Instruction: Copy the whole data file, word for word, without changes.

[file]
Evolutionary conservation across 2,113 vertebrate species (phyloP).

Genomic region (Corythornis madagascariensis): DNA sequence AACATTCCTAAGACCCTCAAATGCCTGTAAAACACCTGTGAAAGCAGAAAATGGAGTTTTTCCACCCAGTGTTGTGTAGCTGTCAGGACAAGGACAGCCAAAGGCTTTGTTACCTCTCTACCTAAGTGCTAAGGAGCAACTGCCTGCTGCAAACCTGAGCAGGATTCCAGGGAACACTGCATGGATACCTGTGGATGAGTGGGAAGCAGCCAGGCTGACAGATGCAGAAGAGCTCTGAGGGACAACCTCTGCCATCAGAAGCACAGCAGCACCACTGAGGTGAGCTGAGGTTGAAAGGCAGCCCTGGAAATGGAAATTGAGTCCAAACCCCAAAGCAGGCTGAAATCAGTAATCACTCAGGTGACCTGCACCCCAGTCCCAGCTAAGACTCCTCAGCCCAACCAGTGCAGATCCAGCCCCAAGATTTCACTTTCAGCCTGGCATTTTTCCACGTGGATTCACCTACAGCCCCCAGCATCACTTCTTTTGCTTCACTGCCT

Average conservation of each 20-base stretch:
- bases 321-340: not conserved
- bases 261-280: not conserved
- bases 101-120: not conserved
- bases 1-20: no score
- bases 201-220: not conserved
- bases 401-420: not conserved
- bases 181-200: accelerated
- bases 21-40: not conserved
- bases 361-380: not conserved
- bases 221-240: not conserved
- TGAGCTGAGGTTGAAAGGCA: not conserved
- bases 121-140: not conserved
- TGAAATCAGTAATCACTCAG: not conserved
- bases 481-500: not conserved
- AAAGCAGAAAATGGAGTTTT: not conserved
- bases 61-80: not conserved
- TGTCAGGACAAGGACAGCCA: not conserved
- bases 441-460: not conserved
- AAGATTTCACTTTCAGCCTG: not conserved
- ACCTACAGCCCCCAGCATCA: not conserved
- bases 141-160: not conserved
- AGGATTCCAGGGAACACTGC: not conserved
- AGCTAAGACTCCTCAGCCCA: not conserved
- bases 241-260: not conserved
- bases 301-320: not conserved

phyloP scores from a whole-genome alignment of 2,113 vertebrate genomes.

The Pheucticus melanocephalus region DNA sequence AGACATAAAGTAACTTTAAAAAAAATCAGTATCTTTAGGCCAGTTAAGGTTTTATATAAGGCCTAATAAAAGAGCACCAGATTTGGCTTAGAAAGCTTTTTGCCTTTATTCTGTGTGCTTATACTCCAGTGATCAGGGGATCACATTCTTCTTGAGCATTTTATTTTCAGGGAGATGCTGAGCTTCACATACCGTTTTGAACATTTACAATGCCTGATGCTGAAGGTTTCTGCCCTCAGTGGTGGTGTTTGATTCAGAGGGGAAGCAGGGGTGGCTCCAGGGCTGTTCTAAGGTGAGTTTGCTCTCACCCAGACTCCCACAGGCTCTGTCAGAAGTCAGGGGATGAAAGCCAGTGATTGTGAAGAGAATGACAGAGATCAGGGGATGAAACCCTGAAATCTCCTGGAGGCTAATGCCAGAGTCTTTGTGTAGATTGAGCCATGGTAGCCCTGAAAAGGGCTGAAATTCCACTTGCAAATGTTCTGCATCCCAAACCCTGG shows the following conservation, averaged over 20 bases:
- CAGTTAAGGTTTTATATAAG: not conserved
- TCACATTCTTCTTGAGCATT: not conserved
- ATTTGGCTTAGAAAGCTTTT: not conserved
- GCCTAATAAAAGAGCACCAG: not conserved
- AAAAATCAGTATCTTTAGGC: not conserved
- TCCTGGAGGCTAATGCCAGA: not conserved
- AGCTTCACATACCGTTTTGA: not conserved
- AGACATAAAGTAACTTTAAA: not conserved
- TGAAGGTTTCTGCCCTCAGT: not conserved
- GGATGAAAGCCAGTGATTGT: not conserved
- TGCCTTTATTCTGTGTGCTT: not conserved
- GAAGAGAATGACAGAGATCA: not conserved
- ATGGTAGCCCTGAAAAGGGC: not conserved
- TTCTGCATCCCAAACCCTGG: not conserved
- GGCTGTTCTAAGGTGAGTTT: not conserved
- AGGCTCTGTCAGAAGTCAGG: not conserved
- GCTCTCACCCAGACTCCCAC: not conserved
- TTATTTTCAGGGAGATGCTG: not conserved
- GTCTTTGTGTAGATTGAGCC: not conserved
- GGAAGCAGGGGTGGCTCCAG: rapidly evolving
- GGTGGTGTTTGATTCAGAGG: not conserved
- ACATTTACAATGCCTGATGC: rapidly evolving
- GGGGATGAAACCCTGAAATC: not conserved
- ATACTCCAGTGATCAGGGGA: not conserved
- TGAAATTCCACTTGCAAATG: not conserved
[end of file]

Evolutionary conservation across 2,113 vertebrate species (phyloP).

Genomic region (Corythornis madagascariensis): DNA sequence AACATTCCTAAGACCCTCAAATGCCTGTAAAACACCTGTGAAAGCAGAAAATGGAGTTTTTCCACCCAGTGTTGTGTAGCTGTCAGGACAAGGACAGCCAAAGGCTTTGTTACCTCTCTACCTAAGTGCTAAGGAGCAACTGCCTGCTGCAAACCTGAGCAGGATTCCAGGGAACACTGCATGGATACCTGTGGATGAGTGGGAAGCAGCCAGGCTGACAGATGCAGAAGAGCTCTGAGGGACAACCTCTGCCATCAGAAGCACAGCAGCACCACTGAGGTGAGCTGAGGTTGAAAGGCAGCCCTGGAAATGGAAATTGAGTCCAAACCCCAAAGCAGGCTGAAATCAGTAATCACTCAGGTGACCTGCACCCCAGTCCCAGCTAAGACTCCTCAGCCCAACCAGTGCAGATCCAGCCCCAAGATTTCACTTTCAGCCTGGCATTTTTCCACGTGGATTCACCTACAGCCCCCAGCATCACTTCTTTTGCTTCACTGCCT

Average conservation of each 20-base stretch:
- bases 321-340: not conserved
- bases 261-280: not conserved
- bases 101-120: not conserved
- bases 1-20: no score
- bases 201-220: not conserved
- bases 401-420: not conserved
- bases 181-200: accelerated
- bases 21-40: not conserved
- bases 361-380: not conserved
- bases 221-240: not conserved
- TGAGCTGAGGTTGAAAGGCA: not conserved
- bases 121-140: not conserved
- TGAAATCAGTAATCACTCAG: not conserved
- bases 481-500: not conserved
- AAAGCAGAAAATGGAGTTTT: not conserved
- bases 61-80: not conserved
- TGTCAGGACAAGGACAGCCA: not conserved
- bases 441-460: not conserved
- AAGATTTCACTTTCAGCCTG: not conserved
- ACCTACAGCCCCCAGCATCA: not conserved
- bases 141-160: not conserved
- AGGATTCCAGGGAACACTGC: not conserved
- AGCTAAGACTCCTCAGCCCA: not conserved
- bases 241-260: not conserved
- bases 301-320: not conserved

phyloP scores from a whole-genome alignment of 2,113 vertebrate genomes.

The Pheucticus melanocephalus region DNA sequence AGACATAAAGTAACTTTAAAAAAAATCAGTATCTTTAGGCCAGTTAAGGTTTTATATAAGGCCTAATAAAAGAGCACCAGATTTGGCTTAGAAAGCTTTTTGCCTTTATTCTGTGTGCTTATACTCCAGTGATCAGGGGATCACATTCTTCTTGAGCATTTTATTTTCAGGGAGATGCTGAGCTTCACATACCGTTTTGAACATTTACAATGCCTGATGCTGAAGGTTTCTGCCCTCAGTGGTGGTGTTTGATTCAGAGGGGAAGCAGGGGTGGCTCCAGGGCTGTTCTAAGGTGAGTTTGCTCTCACCCAGACTCCCACAGGCTCTGTCAGAAGTCAGGGGATGAAAGCCAGTGATTGTGAAGAGAATGACAGAGATCAGGGGATGAAACCCTGAAATCTCCTGGAGGCTAATGCCAGAGTCTTTGTGTAGATTGAGCCATGGTAGCCCTGAAAAGGGCTGAAATTCCACTTGCAAATGTTCTGCATCCCAAACCCTGG shows the following conservation, averaged over 20 bases:
- CAGTTAAGGTTTTATATAAG: not conserved
- TCACATTCTTCTTGAGCATT: not conserved
- ATTTGGCTTAGAAAGCTTTT: not conserved
- GCCTAATAAAAGAGCACCAG: not conserved
- AAAAATCAGTATCTTTAGGC: not conserved
- TCCTGGAGGCTAATGCCAGA: not conserved
- AGCTTCACATACCGTTTTGA: not conserved
- AGACATAAAGTAACTTTAAA: not conserved
- TGAAGGTTTCTGCCCTCAGT: not conserved
- GGATGAAAGCCAGTGATTGT: not conserved
- TGCCTTTATTCTGTGTGCTT: not conserved
- GAAGAGAATGACAGAGATCA: not conserved
- ATGGTAGCCCTGAAAAGGGC: not conserved
- TTCTGCATCCCAAACCCTGG: not conserved
- GGCTGTTCTAAGGTGAGTTT: not conserved
- AGGCTCTGTCAGAAGTCAGG: not conserved
- GCTCTCACCCAGACTCCCAC: not conserved
- TTATTTTCAGGGAGATGCTG: not conserved
- GTCTTTGTGTAGATTGAGCC: not conserved
- GGAAGCAGGGGTGGCTCCAG: rapidly evolving
- GGTGGTGTTTGATTCAGAGG: not conserved
- ACATTTACAATGCCTGATGC: rapidly evolving
- GGGGATGAAACCCTGAAATC: not conserved
- ATACTCCAGTGATCAGGGGA: not conserved
- TGAAATTCCACTTGCAAATG: not conserved